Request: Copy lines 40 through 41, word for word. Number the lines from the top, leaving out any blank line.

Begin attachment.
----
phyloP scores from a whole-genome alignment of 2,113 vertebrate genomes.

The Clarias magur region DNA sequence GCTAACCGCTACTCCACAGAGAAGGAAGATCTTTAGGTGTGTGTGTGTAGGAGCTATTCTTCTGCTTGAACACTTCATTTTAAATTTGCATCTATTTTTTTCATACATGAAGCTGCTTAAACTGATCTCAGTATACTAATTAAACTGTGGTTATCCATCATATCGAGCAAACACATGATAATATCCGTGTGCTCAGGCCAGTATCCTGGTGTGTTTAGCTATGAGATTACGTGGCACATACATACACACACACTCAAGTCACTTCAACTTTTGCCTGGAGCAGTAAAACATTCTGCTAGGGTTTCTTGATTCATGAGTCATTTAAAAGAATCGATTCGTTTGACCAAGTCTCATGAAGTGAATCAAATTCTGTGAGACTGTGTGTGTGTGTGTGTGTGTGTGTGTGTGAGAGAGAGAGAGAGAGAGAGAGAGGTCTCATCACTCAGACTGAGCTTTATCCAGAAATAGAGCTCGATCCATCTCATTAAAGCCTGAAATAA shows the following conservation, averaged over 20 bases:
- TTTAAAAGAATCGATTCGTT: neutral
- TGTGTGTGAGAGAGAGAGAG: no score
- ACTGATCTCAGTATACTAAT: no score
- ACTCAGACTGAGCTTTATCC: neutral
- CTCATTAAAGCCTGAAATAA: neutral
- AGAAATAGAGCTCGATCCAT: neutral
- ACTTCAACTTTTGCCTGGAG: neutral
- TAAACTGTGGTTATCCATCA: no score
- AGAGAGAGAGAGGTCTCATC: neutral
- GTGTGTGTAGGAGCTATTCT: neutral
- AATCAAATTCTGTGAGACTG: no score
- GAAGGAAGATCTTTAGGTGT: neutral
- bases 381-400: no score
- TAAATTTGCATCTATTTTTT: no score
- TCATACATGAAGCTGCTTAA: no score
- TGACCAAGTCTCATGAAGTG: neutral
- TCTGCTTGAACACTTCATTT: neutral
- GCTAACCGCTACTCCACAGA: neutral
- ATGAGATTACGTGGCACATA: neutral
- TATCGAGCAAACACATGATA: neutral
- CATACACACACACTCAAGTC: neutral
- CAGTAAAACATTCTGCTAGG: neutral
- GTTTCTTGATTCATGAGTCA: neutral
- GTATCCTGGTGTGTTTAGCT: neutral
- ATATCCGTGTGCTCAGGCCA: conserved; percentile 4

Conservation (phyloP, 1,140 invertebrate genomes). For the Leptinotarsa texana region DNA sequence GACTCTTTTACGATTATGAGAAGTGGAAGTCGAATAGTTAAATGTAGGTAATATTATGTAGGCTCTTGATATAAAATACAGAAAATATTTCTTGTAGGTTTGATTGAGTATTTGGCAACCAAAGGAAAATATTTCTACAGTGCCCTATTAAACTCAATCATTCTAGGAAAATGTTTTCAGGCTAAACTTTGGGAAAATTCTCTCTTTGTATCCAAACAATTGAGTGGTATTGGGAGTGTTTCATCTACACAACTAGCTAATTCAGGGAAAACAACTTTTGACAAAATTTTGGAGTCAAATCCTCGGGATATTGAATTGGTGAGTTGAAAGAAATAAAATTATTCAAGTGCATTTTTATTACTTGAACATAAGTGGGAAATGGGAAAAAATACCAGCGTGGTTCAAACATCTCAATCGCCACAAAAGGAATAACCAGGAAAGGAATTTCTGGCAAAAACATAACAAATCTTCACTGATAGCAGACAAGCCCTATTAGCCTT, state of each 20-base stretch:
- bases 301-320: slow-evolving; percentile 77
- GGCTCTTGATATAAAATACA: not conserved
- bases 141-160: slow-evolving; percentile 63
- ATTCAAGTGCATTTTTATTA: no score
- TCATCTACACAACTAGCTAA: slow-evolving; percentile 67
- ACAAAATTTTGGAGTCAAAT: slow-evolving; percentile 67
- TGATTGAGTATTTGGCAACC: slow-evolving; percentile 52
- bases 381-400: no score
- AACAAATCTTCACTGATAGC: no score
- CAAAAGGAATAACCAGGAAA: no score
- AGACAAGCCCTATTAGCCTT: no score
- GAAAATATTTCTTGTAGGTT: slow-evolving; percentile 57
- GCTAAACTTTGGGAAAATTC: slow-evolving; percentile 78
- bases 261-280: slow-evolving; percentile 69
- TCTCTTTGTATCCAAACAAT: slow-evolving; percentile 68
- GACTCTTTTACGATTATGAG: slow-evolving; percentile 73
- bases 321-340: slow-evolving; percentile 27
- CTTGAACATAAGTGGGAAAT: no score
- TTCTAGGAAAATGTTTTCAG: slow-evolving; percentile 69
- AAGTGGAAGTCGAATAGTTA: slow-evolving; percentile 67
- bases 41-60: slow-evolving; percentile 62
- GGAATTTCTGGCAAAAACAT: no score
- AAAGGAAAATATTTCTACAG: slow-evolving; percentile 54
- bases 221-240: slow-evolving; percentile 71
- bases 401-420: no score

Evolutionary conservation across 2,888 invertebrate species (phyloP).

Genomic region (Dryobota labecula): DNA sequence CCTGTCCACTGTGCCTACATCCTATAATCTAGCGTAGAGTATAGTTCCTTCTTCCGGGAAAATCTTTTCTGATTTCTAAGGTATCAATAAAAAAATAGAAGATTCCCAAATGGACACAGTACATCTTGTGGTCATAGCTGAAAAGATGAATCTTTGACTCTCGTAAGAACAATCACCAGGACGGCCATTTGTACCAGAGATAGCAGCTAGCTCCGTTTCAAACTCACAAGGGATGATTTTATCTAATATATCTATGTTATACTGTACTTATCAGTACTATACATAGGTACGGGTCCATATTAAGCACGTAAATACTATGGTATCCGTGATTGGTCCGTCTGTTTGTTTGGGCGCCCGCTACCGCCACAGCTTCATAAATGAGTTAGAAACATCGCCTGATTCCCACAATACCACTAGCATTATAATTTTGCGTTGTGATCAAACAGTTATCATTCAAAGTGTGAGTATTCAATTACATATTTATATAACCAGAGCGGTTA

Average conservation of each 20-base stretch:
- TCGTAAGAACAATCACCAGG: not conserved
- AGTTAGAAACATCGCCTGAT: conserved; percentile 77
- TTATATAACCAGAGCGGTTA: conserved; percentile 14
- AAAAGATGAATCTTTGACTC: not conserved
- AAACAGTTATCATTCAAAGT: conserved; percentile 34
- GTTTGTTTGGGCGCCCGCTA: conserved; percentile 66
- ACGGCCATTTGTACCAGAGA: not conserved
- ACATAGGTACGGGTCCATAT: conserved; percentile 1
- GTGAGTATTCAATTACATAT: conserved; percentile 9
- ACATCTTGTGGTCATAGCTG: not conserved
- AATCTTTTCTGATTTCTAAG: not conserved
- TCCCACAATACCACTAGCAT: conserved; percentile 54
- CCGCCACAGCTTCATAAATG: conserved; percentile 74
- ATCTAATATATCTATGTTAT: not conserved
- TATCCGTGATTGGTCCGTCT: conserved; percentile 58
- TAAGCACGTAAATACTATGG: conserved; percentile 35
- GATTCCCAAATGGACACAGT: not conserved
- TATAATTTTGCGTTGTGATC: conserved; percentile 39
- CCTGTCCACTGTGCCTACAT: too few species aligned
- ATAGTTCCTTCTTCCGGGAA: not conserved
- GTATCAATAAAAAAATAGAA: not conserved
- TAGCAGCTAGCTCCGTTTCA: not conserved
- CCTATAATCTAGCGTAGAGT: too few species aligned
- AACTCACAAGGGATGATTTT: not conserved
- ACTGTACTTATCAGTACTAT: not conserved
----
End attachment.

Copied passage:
- GAAAATATTTCTTGTAGGTT: slow-evolving; percentile 57
- GCTAAACTTTGGGAAAATTC: slow-evolving; percentile 78